Keys are in My Pocket
I’m greeted by a girl who was such a dear helper, determined to be my right hand. She’s probably about twelve and is very strong. She’s determined to get my boxes unloaded from the car, and she really was a great help. Chattering while she works, she’s so excited about the new books and says she will read them all. My favorite audience!
While I set up my display and connect the video trailer to their system, she volunteers to go to my car for one forgotten item. She comes back proudly with the item in her hand. She tells me she might have locked the keys in the car. I didn’t really think she had. My car has a feature that makes it difficult to do so. I’m not worried about it and try to relieve her concern. At the end of the visit, we haul the boxes back to the car. It turns out she was right.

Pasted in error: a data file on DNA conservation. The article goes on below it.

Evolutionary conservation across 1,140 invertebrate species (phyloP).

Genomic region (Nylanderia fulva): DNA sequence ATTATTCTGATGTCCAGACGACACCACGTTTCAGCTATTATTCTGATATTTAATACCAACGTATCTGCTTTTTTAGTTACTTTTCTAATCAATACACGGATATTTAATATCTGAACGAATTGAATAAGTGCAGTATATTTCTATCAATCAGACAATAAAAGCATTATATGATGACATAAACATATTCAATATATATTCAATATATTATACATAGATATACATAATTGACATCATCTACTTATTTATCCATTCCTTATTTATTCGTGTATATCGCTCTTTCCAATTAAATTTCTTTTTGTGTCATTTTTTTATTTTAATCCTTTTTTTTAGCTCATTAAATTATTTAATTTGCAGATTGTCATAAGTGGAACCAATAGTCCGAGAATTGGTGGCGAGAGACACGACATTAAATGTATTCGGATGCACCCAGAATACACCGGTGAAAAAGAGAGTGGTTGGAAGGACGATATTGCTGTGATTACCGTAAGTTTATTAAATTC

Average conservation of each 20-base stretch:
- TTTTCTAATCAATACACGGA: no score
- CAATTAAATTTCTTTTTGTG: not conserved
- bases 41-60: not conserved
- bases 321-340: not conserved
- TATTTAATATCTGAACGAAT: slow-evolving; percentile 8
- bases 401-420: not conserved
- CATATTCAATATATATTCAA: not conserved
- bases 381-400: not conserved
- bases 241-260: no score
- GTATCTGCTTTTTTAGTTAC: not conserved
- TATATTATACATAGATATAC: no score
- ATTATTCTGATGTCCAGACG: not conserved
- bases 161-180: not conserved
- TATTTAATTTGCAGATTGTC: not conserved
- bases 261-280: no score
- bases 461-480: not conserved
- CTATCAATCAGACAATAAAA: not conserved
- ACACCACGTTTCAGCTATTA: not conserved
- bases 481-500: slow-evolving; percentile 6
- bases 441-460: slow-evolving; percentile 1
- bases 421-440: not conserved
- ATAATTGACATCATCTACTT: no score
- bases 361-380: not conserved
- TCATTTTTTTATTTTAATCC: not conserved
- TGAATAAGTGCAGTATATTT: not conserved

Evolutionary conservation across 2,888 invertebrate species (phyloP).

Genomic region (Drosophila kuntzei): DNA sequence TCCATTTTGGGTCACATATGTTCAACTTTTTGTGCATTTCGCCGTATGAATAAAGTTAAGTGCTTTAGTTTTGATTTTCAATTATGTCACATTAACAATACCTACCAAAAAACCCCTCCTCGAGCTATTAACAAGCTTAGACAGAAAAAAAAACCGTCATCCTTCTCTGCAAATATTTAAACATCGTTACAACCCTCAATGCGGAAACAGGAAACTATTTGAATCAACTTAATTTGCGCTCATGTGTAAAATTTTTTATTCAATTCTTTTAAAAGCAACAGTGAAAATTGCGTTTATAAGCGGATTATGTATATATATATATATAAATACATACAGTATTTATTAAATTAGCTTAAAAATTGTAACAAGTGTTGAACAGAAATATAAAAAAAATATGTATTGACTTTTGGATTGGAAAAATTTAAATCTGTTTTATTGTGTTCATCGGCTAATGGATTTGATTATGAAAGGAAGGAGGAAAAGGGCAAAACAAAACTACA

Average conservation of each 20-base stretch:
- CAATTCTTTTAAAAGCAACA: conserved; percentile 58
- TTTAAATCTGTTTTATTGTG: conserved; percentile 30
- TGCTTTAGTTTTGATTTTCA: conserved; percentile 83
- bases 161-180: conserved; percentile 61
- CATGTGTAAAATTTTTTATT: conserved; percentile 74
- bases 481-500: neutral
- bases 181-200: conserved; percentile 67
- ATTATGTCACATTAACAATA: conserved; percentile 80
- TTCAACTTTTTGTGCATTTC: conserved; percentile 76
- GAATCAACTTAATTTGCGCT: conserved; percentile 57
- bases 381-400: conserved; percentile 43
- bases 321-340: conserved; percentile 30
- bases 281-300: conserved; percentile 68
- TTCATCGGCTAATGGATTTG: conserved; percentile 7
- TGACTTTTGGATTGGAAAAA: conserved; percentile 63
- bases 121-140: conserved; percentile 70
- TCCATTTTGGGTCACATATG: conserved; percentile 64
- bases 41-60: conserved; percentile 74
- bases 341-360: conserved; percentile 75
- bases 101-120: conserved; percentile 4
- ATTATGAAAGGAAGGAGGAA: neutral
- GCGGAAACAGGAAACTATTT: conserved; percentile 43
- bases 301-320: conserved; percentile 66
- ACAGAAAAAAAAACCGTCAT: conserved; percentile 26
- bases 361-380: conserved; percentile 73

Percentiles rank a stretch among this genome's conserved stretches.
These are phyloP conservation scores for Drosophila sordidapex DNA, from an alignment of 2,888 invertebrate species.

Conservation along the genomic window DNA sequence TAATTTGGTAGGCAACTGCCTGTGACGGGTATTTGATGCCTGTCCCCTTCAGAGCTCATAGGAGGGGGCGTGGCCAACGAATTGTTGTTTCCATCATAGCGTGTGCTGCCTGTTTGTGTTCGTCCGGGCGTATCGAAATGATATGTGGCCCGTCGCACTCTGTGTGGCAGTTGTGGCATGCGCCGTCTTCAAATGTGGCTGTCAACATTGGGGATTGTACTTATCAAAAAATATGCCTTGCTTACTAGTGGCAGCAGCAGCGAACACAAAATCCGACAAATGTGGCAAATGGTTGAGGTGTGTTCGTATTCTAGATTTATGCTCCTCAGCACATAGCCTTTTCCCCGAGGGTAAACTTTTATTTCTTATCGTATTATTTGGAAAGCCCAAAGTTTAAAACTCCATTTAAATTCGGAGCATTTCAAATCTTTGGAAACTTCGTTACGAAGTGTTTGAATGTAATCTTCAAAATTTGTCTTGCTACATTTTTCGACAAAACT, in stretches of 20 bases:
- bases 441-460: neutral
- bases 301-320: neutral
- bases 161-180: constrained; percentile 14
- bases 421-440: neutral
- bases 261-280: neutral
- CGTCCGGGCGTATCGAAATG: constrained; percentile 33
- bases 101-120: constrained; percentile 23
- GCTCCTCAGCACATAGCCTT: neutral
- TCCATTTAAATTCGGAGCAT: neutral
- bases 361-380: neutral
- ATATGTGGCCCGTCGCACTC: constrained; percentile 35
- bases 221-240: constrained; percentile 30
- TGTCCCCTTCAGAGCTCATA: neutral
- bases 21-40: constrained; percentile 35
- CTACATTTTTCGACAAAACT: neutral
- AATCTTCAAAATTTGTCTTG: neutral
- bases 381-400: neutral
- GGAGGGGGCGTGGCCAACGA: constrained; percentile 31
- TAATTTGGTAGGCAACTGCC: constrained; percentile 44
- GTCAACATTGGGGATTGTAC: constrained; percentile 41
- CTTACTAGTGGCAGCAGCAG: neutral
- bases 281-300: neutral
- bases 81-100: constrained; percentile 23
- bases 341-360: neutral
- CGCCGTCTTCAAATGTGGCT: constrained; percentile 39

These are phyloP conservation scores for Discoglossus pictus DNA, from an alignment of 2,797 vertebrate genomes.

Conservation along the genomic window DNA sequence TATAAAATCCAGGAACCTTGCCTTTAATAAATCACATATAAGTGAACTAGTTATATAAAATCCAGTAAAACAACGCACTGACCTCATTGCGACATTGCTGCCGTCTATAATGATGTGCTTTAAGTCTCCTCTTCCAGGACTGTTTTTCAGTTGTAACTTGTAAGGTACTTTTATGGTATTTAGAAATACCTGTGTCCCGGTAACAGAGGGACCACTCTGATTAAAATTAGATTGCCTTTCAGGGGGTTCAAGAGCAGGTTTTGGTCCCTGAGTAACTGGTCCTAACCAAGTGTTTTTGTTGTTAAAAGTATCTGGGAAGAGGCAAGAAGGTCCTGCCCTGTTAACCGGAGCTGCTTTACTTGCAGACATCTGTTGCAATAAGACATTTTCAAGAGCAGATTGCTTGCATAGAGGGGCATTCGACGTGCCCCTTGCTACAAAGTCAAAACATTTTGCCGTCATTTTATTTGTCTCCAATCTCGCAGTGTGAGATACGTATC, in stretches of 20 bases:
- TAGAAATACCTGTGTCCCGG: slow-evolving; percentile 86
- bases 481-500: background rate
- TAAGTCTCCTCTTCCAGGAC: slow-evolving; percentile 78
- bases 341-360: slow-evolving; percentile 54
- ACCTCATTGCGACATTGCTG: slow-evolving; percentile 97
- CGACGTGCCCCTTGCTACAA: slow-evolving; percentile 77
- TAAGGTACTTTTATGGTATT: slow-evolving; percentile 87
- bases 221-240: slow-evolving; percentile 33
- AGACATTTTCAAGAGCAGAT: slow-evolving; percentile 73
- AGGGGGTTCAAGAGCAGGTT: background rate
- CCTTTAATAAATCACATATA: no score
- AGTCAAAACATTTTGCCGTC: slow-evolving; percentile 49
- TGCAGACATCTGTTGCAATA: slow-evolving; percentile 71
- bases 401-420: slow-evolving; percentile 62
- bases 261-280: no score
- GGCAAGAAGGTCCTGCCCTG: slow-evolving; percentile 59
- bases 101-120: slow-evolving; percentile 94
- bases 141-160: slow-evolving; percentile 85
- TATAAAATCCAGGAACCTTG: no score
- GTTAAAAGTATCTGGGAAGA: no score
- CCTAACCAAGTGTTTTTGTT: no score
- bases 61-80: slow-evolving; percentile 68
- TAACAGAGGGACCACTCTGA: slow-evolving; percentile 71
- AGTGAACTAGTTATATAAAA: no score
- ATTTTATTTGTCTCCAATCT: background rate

A janitor, who also has a bit of a learning disability, shows up with his “tool kit.” It’s a scary looking conglomerate of tools ...
I crawl into the passenger side of my van, vault over the center console, and slide under the wheel, painfully hyper extending these old knees. The driver’s door can open from the inside but not the outside. At least I can get out at home! I left the car at the dealer’s for the next week at a cost of $300. (Roughly, ten times my earnings for the day.)
What did I learn on this trip? I learned to keep the car keys in my pocket at all times and never trust a janitor with a tool kit.